The low House advantage and close-to-even-money odds of Baccarat make it an excellent candidate for the application of various betting systems. Perhaps the very easiest one to use is called “flat betting,” which means always wagering the same amount, while attempting to earn a profit by correctly predicting which hand, Player or Banker, will come up each time. This method does not win or lose much money, so it can be an excellent way to limit risk while learning the game.

For those who seek a more systematic approach to winning, a progressive betting system can be applied. These include all of the progressions developed originally for playing Roulette. In fact, because the House edge is so low, they actually work better for Baccarat than for Roulette or Craps.

## Doubling Up on a Loss

One of the oldest progressive betting systems, Martingale or doubling up after a loss, can be used for Baccarat. It starts with one unit wagered on the Player. If it wins, one unit of profit is set aside and the progression begins again. If it loses, the wager is doubled (two units) and bet again. This doubling up continues until a Player win occurs. Then, one unit of profit is set aside and a new series of bets begins.

Martingale can also be used to wager on the Banker hand, which has a slight edge over the Player hand. In fact, it would be preferable if not for the 5% commission that has to be paid on wins. Betting on the Player hand is the only way to receive a full payout at 1-to-1 odds.

The danger of playing Martingale is that winning streaks for the Bank can quickly cause the wagered amount to grow. Seven times consecutive losses would generate a cumulative deficit of 127 units. The next bet in the progression would be 128 to win just a single unit, with slightly less than a 50% probability of success.

## Other Progressions

Fortunately, less risky progressive betting methods can also be applied. The **d’Alembert system** calls for increasing the wager by just one unit following a loss and decreasing it by one unit following a win. The progression ends whenever the next required bet would be zero. In this way, the potentially huge wagers required by Martingale can be avoided. The d’Alembert system works well if the number of Player and Banker wins are rougly equal.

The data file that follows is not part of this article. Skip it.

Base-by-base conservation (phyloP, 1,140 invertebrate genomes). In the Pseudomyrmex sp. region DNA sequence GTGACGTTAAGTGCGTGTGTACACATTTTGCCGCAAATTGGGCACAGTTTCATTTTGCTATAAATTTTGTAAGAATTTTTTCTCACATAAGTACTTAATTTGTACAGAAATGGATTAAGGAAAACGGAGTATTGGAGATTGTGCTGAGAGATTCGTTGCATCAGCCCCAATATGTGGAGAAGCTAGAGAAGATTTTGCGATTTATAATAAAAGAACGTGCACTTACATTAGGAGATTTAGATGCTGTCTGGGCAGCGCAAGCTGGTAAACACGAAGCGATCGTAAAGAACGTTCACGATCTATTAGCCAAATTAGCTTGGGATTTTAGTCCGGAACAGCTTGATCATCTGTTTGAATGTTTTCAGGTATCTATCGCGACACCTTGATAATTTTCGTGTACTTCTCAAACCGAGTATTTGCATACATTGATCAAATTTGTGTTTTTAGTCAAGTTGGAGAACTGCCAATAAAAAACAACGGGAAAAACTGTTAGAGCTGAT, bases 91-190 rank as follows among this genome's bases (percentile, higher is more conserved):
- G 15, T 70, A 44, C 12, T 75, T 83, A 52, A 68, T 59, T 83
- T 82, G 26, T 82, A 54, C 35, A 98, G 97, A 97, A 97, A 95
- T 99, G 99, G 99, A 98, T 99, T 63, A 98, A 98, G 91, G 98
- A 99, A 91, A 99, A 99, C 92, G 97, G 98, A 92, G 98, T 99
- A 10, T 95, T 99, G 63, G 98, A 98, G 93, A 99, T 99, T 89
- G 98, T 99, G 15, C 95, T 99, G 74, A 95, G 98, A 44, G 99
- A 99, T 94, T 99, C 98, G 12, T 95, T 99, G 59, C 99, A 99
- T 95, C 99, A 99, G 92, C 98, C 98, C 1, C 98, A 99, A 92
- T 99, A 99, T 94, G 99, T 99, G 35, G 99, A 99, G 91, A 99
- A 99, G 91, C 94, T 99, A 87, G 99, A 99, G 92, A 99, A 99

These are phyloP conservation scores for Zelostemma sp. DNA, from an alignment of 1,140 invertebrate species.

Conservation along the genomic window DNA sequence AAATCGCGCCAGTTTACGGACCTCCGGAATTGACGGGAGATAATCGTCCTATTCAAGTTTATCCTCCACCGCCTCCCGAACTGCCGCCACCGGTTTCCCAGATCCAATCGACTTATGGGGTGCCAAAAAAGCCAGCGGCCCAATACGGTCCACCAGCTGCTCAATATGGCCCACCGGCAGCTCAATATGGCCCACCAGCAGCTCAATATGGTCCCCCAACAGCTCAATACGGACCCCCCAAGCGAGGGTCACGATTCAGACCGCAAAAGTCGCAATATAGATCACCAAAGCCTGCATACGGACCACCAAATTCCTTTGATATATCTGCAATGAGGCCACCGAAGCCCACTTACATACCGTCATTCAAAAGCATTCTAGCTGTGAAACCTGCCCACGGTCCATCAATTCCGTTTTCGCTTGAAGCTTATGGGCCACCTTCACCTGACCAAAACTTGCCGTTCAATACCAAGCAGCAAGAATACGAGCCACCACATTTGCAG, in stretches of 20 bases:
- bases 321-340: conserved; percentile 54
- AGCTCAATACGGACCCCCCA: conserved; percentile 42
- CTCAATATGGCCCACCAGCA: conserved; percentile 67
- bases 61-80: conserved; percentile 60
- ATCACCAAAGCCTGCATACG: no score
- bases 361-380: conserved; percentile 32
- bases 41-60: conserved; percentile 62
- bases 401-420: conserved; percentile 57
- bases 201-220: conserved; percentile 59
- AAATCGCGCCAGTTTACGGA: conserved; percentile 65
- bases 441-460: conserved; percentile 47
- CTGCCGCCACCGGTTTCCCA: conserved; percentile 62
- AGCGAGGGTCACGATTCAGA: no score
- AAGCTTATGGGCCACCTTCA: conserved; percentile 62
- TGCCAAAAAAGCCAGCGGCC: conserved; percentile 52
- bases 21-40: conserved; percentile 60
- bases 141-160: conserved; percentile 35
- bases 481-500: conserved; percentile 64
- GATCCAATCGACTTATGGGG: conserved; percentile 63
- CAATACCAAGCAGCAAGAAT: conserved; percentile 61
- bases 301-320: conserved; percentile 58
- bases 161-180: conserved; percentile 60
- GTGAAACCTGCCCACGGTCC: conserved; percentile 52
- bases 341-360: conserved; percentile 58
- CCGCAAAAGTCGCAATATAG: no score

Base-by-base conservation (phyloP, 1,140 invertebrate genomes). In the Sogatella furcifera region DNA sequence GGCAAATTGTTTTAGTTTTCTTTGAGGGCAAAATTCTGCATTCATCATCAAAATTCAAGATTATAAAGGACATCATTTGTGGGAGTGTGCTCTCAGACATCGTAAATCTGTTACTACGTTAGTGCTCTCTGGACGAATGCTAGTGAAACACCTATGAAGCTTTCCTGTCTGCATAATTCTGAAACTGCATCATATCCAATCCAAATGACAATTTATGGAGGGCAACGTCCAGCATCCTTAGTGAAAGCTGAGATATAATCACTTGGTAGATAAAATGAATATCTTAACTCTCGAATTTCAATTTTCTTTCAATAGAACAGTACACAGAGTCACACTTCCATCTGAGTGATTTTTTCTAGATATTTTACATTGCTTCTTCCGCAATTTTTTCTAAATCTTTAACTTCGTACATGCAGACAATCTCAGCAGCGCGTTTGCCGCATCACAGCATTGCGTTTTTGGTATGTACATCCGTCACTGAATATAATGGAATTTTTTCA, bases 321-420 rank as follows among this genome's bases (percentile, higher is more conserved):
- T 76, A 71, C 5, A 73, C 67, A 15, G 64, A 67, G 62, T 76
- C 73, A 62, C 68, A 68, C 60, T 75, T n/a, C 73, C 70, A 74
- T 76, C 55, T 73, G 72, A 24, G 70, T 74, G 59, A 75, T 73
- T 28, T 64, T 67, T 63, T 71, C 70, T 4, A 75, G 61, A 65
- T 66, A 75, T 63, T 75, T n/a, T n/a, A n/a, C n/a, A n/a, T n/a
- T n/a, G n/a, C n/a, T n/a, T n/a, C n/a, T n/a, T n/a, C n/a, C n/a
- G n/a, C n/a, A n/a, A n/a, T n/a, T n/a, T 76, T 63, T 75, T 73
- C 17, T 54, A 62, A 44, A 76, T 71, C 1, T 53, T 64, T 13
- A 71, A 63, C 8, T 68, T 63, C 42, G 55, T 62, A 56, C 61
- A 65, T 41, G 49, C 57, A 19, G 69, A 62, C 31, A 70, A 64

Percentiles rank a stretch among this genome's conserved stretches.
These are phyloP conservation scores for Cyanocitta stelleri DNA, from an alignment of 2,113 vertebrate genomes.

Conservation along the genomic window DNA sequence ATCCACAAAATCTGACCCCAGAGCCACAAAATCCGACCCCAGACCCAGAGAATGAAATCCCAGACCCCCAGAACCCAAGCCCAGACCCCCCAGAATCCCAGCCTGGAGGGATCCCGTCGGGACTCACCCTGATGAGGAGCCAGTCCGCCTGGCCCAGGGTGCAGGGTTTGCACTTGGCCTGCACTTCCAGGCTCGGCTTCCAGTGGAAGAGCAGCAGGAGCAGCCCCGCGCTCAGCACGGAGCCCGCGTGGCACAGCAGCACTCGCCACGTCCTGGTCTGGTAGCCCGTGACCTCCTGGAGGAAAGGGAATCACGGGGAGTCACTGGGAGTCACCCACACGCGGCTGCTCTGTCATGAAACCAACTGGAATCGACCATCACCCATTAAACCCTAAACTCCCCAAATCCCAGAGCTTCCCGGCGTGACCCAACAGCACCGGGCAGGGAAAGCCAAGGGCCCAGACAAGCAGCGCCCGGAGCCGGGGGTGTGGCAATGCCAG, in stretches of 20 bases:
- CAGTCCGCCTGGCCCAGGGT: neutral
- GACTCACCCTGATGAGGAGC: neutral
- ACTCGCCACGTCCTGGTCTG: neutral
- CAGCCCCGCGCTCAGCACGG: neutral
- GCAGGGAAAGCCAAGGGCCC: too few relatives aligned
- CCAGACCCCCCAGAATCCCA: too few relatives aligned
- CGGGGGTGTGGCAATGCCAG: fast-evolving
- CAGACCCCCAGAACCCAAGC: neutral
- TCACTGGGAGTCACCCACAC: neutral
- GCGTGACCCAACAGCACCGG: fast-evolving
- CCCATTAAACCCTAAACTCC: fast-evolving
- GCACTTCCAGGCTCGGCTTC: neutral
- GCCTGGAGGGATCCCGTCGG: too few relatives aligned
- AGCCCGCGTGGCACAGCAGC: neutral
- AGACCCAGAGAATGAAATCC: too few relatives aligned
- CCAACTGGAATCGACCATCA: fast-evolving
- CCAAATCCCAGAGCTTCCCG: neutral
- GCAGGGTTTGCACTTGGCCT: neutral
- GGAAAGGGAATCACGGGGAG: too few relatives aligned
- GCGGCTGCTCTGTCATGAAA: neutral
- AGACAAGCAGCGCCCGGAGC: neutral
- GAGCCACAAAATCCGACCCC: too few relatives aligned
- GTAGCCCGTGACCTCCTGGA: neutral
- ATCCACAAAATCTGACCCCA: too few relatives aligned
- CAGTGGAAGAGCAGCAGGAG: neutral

Using the **Fibonacci progression**, the amount wagered is always the sum of the preceding two losses. It begins by betting one unit on the Player. If it loses, one unit is bet again. If it loses a second time, two units (1+1) are bet. If it loses a third time, three units (1+2) are bet, etc.

Whenever a win occurs, the last two numbers in the sequence are crossed off, and the progression continues by betting the sum of the preceding two losses. Only after all numbers in the progression have been crossed off does the progression end with a win of one unit.

A similar progressive betting strategy is called** Labouchere** or the “cancellation system,” but instead of crossing off the most recent two losses, the oldest and most recent losses are crossed off. With both Fibonacci and Labouchere, the wagering works well if at least 34% of the bets win.

One other popular progression is known as the **“1-3-2-6 betting system.”** Unlike the others summarized above, it relies on increasing the wager upon a win, rather than a loss. It begins by wagering one unit. If the bet loses, one unit is wagered repeatedly until a win is achieved. Following the winning hand, a bet of three units is made.

Again, if it loses, the player returns to betting one unit. But if it wins, the next wager is two units. A subsequent loss returns the wager to one unit, while a third winner in a row requires the next bet to be six units, which is the final bet in the progression—1, 3, 2, 6.